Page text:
10
Conclusions

URS Corp. has been generally responsive to the concerns raised in the NRC Committee’s interim report (National Research Council, 2001), and the CCAM has been brought to a state of development beyond that anticipated at the time the interim report was submitted. The Committee greatly appreciates the contractor’s responses to its many questions, both written and oral, during the preparation of this final review. The ambitious vision that stimulated the development of the CCAM and the effort made by the contractor to fulfill that vision remain impressive.

At its present state of development, the six CCAM modules and the Scenario Generator have reached very different levels of development and consist of assumptions, formulations, and coefficients of widely varying credibility. As noted in Section 2 of this report, virtually all of the components suffer from several common fundamental problems and, as detailed in Sections 3–9 of this report, each module has a unique set of strengths and weaknesses. Given the many concerns described in this report, the Committee does not believe that the current version of the CCAM is ready to be used “as an impact assessment tool to support regional land use policy decisions” or to provide “an effective framework to determine whether scenarios fall within the carrying capacity of the Florida Keys, determined by a set of ecological, socioeconomic, and human infrastructure thresholds and criteria.” (URS Corporation, Inc., 2001a).

On a more positive note, several of the modules can be used in their current state, or with a modest level of additional effort, as tools to help assess a limited set of environmental, socioeconomic, fiscal, and infrastructure impacts of land use change in the Florida Keys. Even in those cases, however, it should be



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A Review of the Florida Keys Carrying Capacity Study 10 Conclusions URS Corp. has been generally responsive to the concerns raised in the NRC Committee’s interim report (National Research Council, 2001), and the CCAM has been brought to a state of development beyond that anticipated at the time the interim report was submitted. The Committee greatly appreciates the contractor’s responses to its many questions, both written and oral, during the preparation of this final review. The ambitious vision that stimulated the development of the CCAM and the effort made by the contractor to fulfill that vision remain impressive. At its present state of development, the six CCAM modules and the Scenario Generator have reached very different levels of development and consist of assumptions, formulations, and coefficients of widely varying credibility. As noted in Section 2 of this report, virtually all of the components suffer from several common fundamental problems and, as detailed in Sections 3–9 of this report, each module has a unique set of strengths and weaknesses. Given the many concerns described in this report, the Committee does not believe that the current version of the CCAM is ready to be used “as an impact assessment tool to support regional land use policy decisions” or to provide “an effective framework to determine whether scenarios fall within the carrying capacity of the Florida Keys, determined by a set of ecological, socioeconomic, and human infrastructure thresholds and criteria.” (URS Corporation, Inc., 2001a). On a more positive note, several of the modules can be used in their current state, or with a modest level of additional effort, as tools to help assess a limited set of environmental, socioeconomic, fiscal, and infrastructure impacts of land use change in the Florida Keys. Even in those cases, however, it should be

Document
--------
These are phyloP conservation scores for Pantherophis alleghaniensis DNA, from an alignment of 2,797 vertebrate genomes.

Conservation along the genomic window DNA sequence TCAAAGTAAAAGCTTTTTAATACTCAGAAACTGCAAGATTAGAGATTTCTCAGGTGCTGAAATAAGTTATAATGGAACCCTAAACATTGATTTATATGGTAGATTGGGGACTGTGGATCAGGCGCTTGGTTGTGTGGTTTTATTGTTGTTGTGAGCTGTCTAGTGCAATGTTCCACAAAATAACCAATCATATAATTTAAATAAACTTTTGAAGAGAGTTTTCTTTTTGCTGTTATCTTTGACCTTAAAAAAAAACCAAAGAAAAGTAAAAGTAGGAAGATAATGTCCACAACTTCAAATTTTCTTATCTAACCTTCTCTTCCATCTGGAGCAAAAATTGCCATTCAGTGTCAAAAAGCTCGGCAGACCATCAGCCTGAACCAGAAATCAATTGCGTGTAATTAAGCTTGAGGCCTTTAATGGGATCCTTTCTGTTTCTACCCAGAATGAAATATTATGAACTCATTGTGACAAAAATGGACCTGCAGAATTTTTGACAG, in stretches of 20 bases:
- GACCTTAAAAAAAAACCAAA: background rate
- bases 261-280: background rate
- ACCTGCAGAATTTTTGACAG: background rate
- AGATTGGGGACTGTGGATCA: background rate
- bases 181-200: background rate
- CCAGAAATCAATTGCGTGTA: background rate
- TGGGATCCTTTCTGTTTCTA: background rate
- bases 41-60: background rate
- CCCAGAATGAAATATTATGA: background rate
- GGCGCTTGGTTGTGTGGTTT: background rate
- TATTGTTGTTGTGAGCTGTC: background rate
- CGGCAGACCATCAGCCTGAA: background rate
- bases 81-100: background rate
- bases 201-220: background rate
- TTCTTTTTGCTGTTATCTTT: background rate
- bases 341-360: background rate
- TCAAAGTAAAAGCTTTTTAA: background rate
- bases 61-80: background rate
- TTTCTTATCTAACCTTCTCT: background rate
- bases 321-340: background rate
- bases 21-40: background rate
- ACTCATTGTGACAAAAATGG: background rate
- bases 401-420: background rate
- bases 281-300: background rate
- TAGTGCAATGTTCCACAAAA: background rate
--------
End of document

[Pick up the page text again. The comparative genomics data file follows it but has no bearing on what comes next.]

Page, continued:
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A Review of the Florida Keys Carrying Capacity Study emphasized that the outcomes calculated by the Draft CCAM modules must be considered carefully and evaluated in the context of observational data, experience, and professional judgement. The reliability and utility of the individual modules have been assessed as follows: Scenario Generator—While the lack of a good description of current conditions in the Florida Keys hinders the development and evaluation of scenarios, the NRC Committee has no major technical criticisms of the Scenario Generator of the CCAM. It appears to be appropriate and flexible. The GUI should be modified to allow users to set coefficients and thresholds for individual modules, and the model threshold output should be modified to generate continuous color-density gradients rather than three-color thresholds. Socioeconomic and Quality of Life Modules—As currently constructed, these modules are seriously compromised and should not be used without the extensive modifications described in Section 4 of this review. Using current data to calculate the Affordable Housing Index (AHI) means that it cannot be used as an impact assessment variable to analyze different scenarios. In order to be useful, the AHI must change as scenario conditions change. Furthermore, the Competitive Commerce Index (CCI) has no clear meaning or significance. These two measures—the only socioeconomic/quality of life indicators calculated—fail to provide a comprehensive or accurate representation of the quality of life or socioeconomic well-being of people in the Florida Keys. The Committee was surprised to see that tourism has not been adequately considered in the model, thus ensuring that a large part of the Florida Keys economy is poorly represented at best. Fiscal Module—This module is straightforward and credible. A few modifications and additions have been suggested, but this component of the CCAM seems ready for use with little additional effort. Human Infrastructure Module—This module has two interrelated yet uncoupled components: level of service on U.S. Route 1 and hurricane evacuation clearance time. The first component is currently useful and needs only minor improvements in documentation. The hurricane evacuation component, however, has serious flaws. The model makes the unrealistic assumption of a linear relationship between total population within the Florida Keys and evacuation times. As a result, it fails to account for spatial differences in growth and the interaction of these differences with bottlenecks along U.S. Route 1. This component of the CCAM should not be used unless the time and resources are available to incorporate the existing evacuation clearance model prepared by Miller Consulting into the CCAM. If that model is added, all of its methods, assumptions, and uncertainties should be fully documented in the CCAM report.